I have often been asked “who taught you to cook?”. The simplest explanation would be “my mother” but that’s not entirely true. The Granny loves to cook, cooks a lot (some might say way too much, but they are just ungrateful whinypantses) and is pretty damn good at it. She is not, however, an instructional type of teacher. Starting from when I was little, if I was bouncing around, begging to make cake (oh, it started early, this compulsion) she’d just gesture at the kitchen and tell me to have at it. Then she might pop in a few times to check nothing had exploded or caught fire. I will never forget one particular devastation when I was about seven. I was making a chocolate cake (natch) but hadn’t learnt the difference between beat/mix/cream/fold/stir etc. Figuring they were interchangeable and must be the product of some creative editing (well, you wouldn’t want to bore people) and indulging my growing love affair with the Kenwood Chef mixer, I just beat the crap out of everything. This, as you may have already predicted, did not end well. All ingredients in, vigorous beating complete, I peered into the bowl to see….not very much at all, a dismal amount of runny batter so thin it would barely coat a spoon. The Granny, in her wisdom, advised me to cook it and see what happened. A burnt chocolate pancake, that’s what happened. Lesson 1 – Folding – Complete. And so the years went by. The ‘learn as you go’ school of teaching was all fine when it came to cooking from recipes. Now, though, The Granny is still two decades ahead in her own baking evolution and just makes stuff up. Really good stuff. Stuff that would be nice to repeat. Trying to get specific instructions out of her is still impossible. We have had many variations of the following conversation:

Me – Thish ish vreally ymmmm (with mouth full)

Her – Oh, it’s easy, I just whipped it up before breakfast while I was knitting a fire-engine (or something)

Me – What’s in it?

Her – Um, butter and eggs and things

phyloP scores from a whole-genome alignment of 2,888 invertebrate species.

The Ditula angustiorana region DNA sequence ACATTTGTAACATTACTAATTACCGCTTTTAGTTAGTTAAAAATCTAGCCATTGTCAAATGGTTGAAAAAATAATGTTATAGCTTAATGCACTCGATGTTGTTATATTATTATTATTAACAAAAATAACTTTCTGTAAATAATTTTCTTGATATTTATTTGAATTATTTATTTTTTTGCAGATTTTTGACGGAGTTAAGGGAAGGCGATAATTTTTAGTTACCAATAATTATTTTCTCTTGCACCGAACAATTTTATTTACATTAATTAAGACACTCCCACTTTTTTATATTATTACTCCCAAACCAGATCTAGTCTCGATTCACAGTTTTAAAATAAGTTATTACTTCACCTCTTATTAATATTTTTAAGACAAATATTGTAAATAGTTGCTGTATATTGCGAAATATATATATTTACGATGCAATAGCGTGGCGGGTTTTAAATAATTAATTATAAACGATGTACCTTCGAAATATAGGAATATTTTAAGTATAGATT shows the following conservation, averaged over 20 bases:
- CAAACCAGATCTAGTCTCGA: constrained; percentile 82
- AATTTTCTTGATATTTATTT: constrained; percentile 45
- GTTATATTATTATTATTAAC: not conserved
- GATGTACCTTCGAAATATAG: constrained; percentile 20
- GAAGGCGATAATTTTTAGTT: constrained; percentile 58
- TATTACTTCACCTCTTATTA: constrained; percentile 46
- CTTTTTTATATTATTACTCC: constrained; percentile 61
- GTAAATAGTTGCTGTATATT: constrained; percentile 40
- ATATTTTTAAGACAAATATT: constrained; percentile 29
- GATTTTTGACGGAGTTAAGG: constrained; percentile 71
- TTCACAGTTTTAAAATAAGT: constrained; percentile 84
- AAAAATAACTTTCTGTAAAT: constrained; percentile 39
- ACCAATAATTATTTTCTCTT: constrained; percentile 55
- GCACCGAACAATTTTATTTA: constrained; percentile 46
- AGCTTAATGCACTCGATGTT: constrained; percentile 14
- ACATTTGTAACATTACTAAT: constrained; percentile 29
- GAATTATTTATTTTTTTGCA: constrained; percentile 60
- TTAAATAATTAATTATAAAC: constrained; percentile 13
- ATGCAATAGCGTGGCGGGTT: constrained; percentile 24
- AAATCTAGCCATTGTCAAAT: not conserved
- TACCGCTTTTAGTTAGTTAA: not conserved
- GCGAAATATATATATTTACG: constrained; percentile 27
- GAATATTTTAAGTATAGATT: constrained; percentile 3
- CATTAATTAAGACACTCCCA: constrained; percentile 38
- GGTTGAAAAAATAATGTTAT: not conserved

Me – How do you make it?

Her – Oh, you just, um, did you want a cup of tea? (The Family equivalent of ‘quick! look over there!’)

I once suggested she could do a recipe for this blog and we were suddenly diverted into a conversation about the Christmas holidays. So, it’s likely her baking secrets will remain just that. Anyhow, The Granny’s passion for baking is almost equalled by her enthusiasm for eating baked goods. Unlike me, she has no qualms about having the equivalent of cake for breakfast every day and, for as long as I can remember, her breakfast plate has held some kind of sweet pastry delight. While I’m not prepared to commit to the seven hundred weekly hours of exercise required to balance this out, I do join in when we holiday together. I have two favourite breakfast baked treats – the coffee scroll (oh, how I love you) and the almond croissant (and you). Yesterday, in what seems to be becoming a weekly event, the beloved staged a takeover of the kitchen and made ordinary, boring croissants into almond croissants. Then she told me she’s not really that into baking. Then she turned the croissants into pudding, involving two types of custard and a chocolate sauce. Then, being lazy friday, we got together with the LMFs and ate it all.

Cross Ant Pudding

The first bit:

4 croissants, preferably a day old (you could make them yourself, but that is a whole other level of baking enthusiasm)

150 grams of unsalted butter at room temperature

75 grams of icing sugar, sifted